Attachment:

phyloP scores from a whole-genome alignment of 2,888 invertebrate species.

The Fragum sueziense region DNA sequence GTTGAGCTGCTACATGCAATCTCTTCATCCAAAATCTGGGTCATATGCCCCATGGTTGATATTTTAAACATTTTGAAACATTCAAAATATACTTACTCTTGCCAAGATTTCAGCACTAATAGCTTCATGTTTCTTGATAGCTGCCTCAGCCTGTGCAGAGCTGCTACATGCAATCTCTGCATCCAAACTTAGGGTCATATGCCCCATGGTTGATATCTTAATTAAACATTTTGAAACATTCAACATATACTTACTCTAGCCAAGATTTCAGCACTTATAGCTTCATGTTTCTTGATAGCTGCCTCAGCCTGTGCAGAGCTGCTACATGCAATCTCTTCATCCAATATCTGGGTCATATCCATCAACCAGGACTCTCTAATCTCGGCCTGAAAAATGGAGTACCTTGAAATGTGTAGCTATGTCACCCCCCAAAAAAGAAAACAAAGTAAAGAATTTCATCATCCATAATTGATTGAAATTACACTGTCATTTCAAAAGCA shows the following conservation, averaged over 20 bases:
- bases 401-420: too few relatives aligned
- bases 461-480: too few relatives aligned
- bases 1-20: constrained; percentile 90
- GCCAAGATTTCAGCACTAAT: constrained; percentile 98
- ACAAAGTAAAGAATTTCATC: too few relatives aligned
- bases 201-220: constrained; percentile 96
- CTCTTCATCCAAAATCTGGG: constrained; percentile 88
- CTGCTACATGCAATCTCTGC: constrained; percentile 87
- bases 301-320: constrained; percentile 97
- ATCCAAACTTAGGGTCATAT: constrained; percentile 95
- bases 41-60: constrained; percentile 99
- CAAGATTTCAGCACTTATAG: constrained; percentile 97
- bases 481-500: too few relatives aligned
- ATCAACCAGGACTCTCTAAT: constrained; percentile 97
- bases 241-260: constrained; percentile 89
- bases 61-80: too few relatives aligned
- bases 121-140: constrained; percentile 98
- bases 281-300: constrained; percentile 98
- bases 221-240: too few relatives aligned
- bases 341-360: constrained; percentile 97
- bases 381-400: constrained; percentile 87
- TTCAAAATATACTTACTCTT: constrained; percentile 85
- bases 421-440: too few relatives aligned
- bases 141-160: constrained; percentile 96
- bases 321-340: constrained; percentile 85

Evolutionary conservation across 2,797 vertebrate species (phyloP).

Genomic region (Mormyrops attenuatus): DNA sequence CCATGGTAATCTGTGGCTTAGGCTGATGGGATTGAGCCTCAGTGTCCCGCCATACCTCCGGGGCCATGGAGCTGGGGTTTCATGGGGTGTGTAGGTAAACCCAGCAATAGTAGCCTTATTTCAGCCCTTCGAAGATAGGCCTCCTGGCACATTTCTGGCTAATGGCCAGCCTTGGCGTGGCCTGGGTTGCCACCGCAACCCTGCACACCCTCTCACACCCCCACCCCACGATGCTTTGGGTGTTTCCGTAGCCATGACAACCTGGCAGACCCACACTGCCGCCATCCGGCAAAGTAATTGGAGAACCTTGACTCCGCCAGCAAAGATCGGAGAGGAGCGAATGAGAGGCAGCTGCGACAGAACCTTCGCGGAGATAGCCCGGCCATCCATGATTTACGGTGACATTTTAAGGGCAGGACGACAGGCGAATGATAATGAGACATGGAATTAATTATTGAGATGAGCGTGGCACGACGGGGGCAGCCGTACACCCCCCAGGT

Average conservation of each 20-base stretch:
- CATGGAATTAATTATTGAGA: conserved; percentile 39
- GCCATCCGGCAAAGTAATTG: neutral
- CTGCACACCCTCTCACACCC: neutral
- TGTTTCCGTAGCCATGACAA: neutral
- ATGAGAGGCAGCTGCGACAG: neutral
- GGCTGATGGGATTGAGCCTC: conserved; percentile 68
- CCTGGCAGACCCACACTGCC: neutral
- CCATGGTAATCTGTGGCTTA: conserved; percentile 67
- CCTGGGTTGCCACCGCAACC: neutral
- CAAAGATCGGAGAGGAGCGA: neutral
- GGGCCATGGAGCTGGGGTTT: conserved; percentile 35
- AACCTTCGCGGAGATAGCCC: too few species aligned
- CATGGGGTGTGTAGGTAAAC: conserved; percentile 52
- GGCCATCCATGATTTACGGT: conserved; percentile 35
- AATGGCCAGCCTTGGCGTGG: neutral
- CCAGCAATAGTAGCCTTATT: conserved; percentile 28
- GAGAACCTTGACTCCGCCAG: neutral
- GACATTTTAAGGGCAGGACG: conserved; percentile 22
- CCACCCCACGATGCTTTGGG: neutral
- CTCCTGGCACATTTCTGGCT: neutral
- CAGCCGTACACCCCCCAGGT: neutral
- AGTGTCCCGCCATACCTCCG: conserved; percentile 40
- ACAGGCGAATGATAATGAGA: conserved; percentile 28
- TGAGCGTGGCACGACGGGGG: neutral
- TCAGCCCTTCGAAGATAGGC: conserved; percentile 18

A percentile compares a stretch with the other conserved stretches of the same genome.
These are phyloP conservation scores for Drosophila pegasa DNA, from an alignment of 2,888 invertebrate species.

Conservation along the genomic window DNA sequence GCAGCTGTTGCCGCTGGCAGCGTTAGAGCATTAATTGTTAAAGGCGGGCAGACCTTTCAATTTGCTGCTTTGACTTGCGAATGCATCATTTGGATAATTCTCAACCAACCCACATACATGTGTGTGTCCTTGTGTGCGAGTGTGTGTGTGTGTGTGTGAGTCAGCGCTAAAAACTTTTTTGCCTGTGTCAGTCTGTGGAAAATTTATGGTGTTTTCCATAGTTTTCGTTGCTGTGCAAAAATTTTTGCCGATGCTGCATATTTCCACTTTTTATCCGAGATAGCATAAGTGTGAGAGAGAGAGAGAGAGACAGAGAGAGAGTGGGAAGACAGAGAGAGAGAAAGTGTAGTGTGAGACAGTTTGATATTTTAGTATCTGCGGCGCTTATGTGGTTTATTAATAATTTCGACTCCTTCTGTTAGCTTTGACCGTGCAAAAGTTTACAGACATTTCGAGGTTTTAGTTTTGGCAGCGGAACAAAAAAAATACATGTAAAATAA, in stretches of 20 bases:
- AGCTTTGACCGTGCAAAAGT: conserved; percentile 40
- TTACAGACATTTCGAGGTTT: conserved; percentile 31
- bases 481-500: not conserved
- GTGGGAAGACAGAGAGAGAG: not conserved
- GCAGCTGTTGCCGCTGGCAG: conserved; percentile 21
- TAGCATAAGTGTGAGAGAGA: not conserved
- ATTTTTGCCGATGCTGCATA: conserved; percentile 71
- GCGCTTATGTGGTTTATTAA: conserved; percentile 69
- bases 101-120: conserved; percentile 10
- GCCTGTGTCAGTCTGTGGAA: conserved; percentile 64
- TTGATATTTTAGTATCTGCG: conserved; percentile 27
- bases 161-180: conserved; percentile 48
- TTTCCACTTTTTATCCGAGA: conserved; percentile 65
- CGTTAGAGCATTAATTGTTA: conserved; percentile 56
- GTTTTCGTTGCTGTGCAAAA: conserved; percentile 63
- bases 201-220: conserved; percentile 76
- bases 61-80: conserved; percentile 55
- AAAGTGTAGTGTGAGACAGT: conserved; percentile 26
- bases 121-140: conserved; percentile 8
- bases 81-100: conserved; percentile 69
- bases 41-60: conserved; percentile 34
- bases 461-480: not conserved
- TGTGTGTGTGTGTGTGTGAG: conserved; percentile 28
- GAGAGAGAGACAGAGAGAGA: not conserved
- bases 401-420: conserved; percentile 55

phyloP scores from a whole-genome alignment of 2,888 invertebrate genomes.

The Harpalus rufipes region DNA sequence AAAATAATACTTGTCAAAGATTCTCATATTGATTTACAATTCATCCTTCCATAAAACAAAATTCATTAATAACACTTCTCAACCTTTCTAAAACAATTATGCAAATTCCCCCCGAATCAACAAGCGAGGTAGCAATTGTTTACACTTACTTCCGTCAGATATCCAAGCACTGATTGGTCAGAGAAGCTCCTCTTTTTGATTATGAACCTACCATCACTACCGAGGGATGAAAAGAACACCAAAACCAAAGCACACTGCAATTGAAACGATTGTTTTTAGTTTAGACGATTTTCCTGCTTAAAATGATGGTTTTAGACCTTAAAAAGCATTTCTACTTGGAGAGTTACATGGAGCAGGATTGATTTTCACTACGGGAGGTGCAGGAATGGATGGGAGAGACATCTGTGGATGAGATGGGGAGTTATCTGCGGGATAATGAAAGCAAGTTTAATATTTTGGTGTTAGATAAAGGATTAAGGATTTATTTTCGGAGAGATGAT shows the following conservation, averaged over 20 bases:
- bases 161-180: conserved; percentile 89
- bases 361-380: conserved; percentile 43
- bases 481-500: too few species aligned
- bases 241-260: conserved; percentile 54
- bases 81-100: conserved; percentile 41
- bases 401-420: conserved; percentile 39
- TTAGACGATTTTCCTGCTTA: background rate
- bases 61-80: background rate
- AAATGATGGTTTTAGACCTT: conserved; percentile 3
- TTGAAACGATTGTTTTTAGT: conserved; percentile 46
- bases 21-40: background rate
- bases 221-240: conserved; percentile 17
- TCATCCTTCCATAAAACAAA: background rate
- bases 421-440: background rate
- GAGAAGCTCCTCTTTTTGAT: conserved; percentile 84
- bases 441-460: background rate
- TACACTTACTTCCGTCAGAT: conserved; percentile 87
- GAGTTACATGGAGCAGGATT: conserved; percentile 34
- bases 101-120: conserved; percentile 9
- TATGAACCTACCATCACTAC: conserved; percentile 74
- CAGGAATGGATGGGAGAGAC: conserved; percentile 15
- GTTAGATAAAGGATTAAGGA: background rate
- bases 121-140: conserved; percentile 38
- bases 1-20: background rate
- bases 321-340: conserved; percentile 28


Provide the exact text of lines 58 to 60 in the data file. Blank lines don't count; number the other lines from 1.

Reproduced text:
Conservation along the genomic window DNA sequence GCAGCTGTTGCCGCTGGCAGCGTTAGAGCATTAATTGTTAAAGGCGGGCAGACCTTTCAATTTGCTGCTTTGACTTGCGAATGCATCATTTGGATAATTCTCAACCAACCCACATACATGTGTGTGTCCTTGTGTGCGAGTGTGTGTGTGTGTGTGTGAGTCAGCGCTAAAAACTTTTTTGCCTGTGTCAGTCTGTGGAAAATTTATGGTGTTTTCCATAGTTTTCGTTGCTGTGCAAAAATTTTTGCCGATGCTGCATATTTCCACTTTTTATCCGAGATAGCATAAGTGTGAGAGAGAGAGAGAGAGACAGAGAGAGAGTGGGAAGACAGAGAGAGAGAAAGTGTAGTGTGAGACAGTTTGATATTTTAGTATCTGCGGCGCTTATGTGGTTTATTAATAATTTCGACTCCTTCTGTTAGCTTTGACCGTGCAAAAGTTTACAGACATTTCGAGGTTTTAGTTTTGGCAGCGGAACAAAAAAAATACATGTAAAATAA, in stretches of 20 bases:
- AGCTTTGACCGTGCAAAAGT: conserved; percentile 40
- TTACAGACATTTCGAGGTTT: conserved; percentile 31